The Equal Employment Opportunity Commission (EEOC) was recently smacked down by the Sixth Circuit Court of Appeals in EEOC v Peoplemark, Inc. In that appeal, the Court agreed with a decision from the federal district court out of Western Michigan that awarded an employer its attorney’s fees and expert fees in defending against a discrimination claim brought by the EEOC. The amount awarded to the employer totaled $751,942.48.
This case arose out of Peoplemark’s employment application, which asked applicants whether they have a felony record. Peoplemark also conducted an independent investigation into the criminal records of all applicants.
The reason Peoplemark’s policy was an issue is because the EEOC has taken the position that a blanket policy of using criminal history, including convictions for denying applicants employment may, in some instances, violate the prohibition against employment discrimination under Title VII of the Civil Rights Act of 1964. This is a policy that has had “teeth” in the past as this blog previously reported that in 2012 Pepsi reached a $3.13 million settlement with the EEOC in relation to its use of pre-employment criminal background checks.
Returning to the Peoplemark case, in 2005 a female African-American with a felony conviction submitted an application to Peoplemark’s Grand Rapids office. Peoplemark did not refer the job applicant for employment and because of this refusal, the applicant filed a charge of discrimination with the EEOC. The applicant alleged that Peoplemark denied her application because of her race and felony record.
It was interesting and for reasons not disclosed in the Court’s opinion, early in the EEOC’s investigation a person having the title of Vice President and Associate General Counsel for Peoplemark represented to the EEOC that Peoplemark had a companywide policy of rejecting felon applicants. However, Peoplemark later denied that such a policy existed and produced information from a database and other documentary evidence showing that it had referred felons to job opportunities in the past.
In light of this evidence, the trial court determined that the statements of the employer’s vice president and general counsel were not supported by the facts. And in light of the facts and documents produced, the EEOC should have reassessed its claim: “From that point forward, it was unreasonable to continue to litigate [plaintiff’s] pleaded claim because the claim was based on a companywide policy that did not exist.”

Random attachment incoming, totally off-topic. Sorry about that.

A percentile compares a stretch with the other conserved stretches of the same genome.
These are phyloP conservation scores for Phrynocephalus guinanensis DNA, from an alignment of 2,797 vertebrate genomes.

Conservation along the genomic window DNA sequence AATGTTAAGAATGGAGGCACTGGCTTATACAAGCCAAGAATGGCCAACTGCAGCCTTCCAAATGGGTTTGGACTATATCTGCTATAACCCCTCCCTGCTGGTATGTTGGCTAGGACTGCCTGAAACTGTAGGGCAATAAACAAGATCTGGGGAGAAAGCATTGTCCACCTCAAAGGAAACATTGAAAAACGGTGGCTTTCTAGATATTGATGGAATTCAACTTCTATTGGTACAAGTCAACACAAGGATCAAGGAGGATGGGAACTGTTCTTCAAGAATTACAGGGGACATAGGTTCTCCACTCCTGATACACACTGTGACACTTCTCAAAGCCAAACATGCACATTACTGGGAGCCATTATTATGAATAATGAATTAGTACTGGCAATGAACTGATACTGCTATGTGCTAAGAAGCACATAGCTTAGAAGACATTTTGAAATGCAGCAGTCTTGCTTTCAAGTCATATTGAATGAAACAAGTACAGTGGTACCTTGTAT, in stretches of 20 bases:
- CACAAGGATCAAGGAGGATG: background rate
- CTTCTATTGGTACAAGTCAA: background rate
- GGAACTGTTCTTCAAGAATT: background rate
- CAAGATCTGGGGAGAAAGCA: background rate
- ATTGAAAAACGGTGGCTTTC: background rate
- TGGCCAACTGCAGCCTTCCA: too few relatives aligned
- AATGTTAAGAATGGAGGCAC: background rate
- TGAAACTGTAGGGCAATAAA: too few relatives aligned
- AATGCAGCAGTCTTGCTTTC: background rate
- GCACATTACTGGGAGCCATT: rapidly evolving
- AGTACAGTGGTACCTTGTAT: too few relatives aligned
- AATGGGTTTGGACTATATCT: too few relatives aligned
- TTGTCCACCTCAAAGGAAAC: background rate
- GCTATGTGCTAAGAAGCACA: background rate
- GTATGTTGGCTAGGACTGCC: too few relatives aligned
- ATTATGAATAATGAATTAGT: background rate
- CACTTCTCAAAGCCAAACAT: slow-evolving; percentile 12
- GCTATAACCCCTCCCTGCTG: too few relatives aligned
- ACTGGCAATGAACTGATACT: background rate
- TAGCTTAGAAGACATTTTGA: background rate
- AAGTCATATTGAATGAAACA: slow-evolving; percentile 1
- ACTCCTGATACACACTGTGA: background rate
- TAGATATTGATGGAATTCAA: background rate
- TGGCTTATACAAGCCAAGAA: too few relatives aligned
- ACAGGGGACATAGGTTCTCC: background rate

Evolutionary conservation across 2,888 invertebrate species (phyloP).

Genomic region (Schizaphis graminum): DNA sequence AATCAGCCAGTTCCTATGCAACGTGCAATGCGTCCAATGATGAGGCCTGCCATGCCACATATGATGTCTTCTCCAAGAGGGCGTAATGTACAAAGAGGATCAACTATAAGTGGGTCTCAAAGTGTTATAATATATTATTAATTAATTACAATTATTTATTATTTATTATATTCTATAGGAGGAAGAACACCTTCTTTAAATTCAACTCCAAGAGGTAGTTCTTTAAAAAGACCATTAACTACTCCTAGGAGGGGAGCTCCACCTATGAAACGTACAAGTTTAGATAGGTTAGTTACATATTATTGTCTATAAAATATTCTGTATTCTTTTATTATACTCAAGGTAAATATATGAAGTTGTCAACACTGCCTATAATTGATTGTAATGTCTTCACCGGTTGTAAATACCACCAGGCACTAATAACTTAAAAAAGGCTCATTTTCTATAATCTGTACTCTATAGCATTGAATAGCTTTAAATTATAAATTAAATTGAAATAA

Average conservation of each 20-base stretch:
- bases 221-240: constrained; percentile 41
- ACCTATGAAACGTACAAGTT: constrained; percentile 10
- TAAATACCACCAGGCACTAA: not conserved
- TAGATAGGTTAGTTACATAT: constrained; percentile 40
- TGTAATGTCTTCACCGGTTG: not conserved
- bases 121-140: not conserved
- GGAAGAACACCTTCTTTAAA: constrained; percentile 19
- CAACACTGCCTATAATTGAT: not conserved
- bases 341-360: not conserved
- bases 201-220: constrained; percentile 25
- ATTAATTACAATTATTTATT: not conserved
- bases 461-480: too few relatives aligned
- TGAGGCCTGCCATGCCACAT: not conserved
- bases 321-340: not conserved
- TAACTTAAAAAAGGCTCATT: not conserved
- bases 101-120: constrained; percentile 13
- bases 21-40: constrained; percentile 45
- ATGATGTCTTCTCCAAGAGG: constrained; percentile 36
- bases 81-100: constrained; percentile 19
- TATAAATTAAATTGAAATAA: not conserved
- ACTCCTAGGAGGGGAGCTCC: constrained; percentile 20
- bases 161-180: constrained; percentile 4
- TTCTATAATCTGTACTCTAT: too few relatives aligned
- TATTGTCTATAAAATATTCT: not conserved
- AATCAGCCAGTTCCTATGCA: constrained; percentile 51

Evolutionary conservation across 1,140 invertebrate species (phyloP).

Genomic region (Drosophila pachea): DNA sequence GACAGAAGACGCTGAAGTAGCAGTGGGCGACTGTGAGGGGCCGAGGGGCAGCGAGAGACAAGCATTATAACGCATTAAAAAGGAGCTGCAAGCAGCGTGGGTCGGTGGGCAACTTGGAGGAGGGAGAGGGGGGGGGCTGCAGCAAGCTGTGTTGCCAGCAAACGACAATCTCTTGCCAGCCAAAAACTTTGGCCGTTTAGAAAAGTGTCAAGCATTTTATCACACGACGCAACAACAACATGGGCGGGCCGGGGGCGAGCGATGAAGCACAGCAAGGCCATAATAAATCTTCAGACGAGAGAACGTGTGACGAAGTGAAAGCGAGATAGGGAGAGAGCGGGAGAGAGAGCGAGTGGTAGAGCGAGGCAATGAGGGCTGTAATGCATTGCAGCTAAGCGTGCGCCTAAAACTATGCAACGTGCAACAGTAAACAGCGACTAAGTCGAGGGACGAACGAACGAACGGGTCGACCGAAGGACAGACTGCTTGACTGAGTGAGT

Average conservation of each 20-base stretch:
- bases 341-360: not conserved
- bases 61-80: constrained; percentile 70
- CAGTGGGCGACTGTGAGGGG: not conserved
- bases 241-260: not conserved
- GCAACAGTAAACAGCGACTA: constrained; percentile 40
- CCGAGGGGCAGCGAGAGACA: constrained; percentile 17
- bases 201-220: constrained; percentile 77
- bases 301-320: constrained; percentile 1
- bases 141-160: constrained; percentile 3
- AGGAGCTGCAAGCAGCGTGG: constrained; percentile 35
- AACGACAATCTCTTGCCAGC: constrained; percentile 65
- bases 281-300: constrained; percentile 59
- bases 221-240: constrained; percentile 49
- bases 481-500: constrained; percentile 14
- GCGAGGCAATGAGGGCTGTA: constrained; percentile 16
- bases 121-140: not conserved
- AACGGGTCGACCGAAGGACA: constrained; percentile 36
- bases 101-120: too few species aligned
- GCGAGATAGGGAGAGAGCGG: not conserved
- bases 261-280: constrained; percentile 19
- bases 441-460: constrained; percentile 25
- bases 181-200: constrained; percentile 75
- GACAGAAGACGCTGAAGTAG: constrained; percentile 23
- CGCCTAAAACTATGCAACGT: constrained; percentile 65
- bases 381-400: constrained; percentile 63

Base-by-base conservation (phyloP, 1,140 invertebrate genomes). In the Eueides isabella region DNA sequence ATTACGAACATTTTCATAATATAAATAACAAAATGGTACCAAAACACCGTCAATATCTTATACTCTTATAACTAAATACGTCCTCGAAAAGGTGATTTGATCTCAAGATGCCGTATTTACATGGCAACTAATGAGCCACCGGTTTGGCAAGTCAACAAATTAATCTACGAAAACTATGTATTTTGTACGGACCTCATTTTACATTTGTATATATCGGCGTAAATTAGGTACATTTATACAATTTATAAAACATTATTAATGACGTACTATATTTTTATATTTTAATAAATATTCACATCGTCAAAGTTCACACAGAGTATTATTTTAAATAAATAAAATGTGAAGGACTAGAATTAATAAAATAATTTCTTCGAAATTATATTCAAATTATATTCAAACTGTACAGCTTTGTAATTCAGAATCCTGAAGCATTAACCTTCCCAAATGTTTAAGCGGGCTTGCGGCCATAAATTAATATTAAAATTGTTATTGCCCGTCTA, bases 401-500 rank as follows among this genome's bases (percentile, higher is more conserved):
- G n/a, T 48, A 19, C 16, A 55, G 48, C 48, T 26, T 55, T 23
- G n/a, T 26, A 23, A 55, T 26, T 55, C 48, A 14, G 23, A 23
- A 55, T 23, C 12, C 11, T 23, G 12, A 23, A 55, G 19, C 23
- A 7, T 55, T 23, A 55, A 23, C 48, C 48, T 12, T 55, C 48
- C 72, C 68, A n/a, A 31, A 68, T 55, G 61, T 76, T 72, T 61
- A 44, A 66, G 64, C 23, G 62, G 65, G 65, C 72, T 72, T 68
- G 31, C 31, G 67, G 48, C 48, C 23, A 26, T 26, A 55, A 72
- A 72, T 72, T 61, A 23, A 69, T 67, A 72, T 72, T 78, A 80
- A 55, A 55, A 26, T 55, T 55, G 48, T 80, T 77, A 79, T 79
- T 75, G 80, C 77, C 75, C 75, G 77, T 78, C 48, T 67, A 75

Take-Aways for Employers
I’ve never agreed with this particular EEOC initiative and it was good to see a court thoughtfully address the EEOC’s pursuit of this policy under the circumstances presented. But two issues should stand out for employers:
- First, while under 42 U.S.C. § 2000e-5(k), a court may award the prevailing party in a Title VII action “a reasonable attorney’s fee (including expert fees)” such awards are generally not routine and certainly not in the amount in question. Accordingly employers should not expect to be so fortunate (if being sued could ever be considered “fortunate”) if their hiring practices involve blanket policies against hiring felons. Follow this link for more information about using criminal background checks in your employee application process.
- Second, Peoplemark handled the EEOC investigation internally. And during the investigation, Peoplemark initially advised the EEOC that it had a companywide policy of rejecting applicants with felonies. This representation came from Peoplemark’s vice-president. But after the EEOC filed suit, the company denied that representation. This should be a wake-up call for organizations and their management to make certain they understand the inner workings of the business organization before communicating with outside governmental agencies. Such communications should, at a minimum, first be screened by in-house counsel before being provided outside of the organization. Ideally, however, the organization should consider bringing in an experienced employment attorney who is well-versed with the nuances of federal or Michigan employment law.
Also, for an insightful perspective on the shortcomings with the EEOC’s policy initiatives regarding criminal background investigations in employment decisions and what Congress should do about it, see Jon Hyman’s The High Price of EEOC Background Check Litigation.
For more information about responding to an Equal Employment Opportunity investigation or charge of discrimination, contact Jason Shinn. Mr. Shinn works with business owners and companies to comply with federal and Michigan employment laws and, if necessary, represent those clients in employment discrimination and related lawsuits in state and federal court.